Parents Miss Warning On Toddlers’ Cold Medicine

Angel Reyes III Dangerous Behavior, Dangerous Drugs

sick-child-200x299According to last month’s poll by researches at the University of Michigan, 42% of parents gave over-the-counter cough and cold medications to their children under the age of 4. Additionally, 44% gave them multi-symptom cough and cold medications. And 25% gave these toddlers decongestants. The survey comes a whopping five years after these drugs’ packages included warnings against using them in very young children.

In 2008, the Food and Drug Administration advised that these medications not be given to children under the age of 2. The previous year, an agency advisory committee had determined that children younger than 6 shouldn’t take these medications. It was even suggested that these medications didn’t help young children. The FDA said that some of the drugs might be associated with side effects and some deaths in very young patients, primarily due to overdoses.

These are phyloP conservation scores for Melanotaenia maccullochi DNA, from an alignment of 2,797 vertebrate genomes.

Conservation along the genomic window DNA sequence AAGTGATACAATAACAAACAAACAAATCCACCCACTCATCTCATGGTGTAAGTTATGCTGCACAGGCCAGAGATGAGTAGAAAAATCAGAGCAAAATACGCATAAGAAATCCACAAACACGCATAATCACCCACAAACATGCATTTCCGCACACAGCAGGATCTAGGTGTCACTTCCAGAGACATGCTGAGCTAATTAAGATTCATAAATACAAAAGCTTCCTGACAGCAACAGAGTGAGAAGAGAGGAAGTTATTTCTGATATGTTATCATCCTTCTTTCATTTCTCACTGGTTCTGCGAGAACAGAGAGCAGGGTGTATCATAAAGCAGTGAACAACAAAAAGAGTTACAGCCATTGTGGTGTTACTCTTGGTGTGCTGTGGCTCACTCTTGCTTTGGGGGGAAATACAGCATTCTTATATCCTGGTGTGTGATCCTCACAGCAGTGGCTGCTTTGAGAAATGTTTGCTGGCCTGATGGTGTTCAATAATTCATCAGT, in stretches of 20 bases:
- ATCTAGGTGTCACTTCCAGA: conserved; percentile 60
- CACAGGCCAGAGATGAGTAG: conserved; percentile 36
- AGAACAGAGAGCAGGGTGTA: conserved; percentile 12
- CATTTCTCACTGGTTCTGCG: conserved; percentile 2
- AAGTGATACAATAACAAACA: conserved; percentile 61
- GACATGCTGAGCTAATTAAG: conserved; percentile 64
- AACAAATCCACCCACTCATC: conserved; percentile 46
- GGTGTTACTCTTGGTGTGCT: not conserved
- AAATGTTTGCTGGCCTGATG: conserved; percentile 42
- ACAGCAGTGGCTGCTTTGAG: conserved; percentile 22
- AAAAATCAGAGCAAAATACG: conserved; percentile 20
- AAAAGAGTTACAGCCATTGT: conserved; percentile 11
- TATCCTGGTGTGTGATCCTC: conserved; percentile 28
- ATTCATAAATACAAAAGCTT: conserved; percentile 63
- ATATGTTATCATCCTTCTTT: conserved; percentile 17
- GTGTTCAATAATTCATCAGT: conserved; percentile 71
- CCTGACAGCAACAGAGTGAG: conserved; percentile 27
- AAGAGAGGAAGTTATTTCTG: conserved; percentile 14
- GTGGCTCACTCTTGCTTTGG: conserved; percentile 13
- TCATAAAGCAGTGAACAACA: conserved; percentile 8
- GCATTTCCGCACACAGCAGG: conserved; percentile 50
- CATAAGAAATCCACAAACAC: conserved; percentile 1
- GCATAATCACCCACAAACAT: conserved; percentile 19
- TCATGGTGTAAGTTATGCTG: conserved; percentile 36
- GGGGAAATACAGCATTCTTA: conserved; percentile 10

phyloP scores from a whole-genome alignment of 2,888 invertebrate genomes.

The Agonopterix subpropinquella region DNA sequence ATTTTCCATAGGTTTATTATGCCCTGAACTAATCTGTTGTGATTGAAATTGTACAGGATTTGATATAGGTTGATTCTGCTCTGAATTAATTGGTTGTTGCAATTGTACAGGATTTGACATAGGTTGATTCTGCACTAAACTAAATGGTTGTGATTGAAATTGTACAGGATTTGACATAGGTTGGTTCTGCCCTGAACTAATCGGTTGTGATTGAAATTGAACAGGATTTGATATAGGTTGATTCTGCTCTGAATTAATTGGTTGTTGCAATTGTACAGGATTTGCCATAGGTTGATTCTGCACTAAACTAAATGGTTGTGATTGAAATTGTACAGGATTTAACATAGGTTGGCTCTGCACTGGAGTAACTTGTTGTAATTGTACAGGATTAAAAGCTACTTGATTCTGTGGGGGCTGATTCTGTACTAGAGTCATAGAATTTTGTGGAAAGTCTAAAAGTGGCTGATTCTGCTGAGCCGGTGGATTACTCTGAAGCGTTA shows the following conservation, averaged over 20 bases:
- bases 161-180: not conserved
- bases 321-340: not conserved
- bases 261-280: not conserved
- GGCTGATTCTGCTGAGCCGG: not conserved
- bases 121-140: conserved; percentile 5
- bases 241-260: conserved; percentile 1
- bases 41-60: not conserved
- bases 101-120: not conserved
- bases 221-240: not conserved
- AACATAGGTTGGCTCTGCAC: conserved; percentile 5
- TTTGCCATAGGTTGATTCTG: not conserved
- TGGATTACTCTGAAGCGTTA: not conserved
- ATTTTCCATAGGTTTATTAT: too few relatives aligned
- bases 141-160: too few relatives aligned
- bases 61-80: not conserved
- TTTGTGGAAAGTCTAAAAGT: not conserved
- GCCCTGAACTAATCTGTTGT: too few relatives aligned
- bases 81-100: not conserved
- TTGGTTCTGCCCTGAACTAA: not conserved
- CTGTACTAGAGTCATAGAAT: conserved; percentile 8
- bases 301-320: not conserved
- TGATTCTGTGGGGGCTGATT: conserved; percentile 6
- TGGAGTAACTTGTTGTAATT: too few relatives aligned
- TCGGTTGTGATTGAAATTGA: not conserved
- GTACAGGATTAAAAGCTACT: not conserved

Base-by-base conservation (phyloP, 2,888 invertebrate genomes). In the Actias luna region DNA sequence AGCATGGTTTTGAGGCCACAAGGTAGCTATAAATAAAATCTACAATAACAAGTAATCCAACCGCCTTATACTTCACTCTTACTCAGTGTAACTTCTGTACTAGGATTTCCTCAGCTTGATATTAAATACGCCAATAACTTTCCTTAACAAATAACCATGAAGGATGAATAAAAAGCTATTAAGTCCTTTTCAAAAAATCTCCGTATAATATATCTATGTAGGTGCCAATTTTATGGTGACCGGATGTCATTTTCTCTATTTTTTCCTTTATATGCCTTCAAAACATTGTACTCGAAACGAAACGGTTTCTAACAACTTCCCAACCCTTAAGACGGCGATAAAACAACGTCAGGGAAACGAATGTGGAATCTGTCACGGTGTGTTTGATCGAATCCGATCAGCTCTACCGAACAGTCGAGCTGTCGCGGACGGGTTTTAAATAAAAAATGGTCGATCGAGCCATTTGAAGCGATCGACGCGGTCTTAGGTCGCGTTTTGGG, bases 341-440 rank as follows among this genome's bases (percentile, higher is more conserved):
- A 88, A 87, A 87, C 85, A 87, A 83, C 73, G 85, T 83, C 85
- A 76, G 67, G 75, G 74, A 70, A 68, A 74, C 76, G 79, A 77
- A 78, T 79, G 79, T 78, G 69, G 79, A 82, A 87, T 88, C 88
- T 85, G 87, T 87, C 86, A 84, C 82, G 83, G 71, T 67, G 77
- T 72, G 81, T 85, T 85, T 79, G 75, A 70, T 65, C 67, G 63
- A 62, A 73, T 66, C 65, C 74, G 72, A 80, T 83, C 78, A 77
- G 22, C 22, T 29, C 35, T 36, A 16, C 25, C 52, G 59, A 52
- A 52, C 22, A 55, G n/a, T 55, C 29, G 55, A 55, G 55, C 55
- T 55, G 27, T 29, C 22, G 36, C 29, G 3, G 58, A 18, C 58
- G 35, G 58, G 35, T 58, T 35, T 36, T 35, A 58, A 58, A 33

Manufacturers followed the FDA’s advice and put warnings on their products’ boxes saying they shouldn’t be given to children under the age of four. Medications containing these warnings contain dextromethorphan, a cough suppressant, gauifenesin, an expectorant and the decongestants phenylephrine and pseudoephedrine. Medications with antihistamines warn against use in children younger than six. Major brand names of these medications include Novartis, Pfizer, Triaminic, Dimetapp and Robitussin.

The Consumer Healthcare Products Association represents makers of these over-the-counter medications. It said most cases of side effects involve children taking the meds without parental supervision. It went on to say that the drug facts panel should remain on the back of the packaging rather than the front. But of course, putting the warning on the front might mean parents would actually READ it.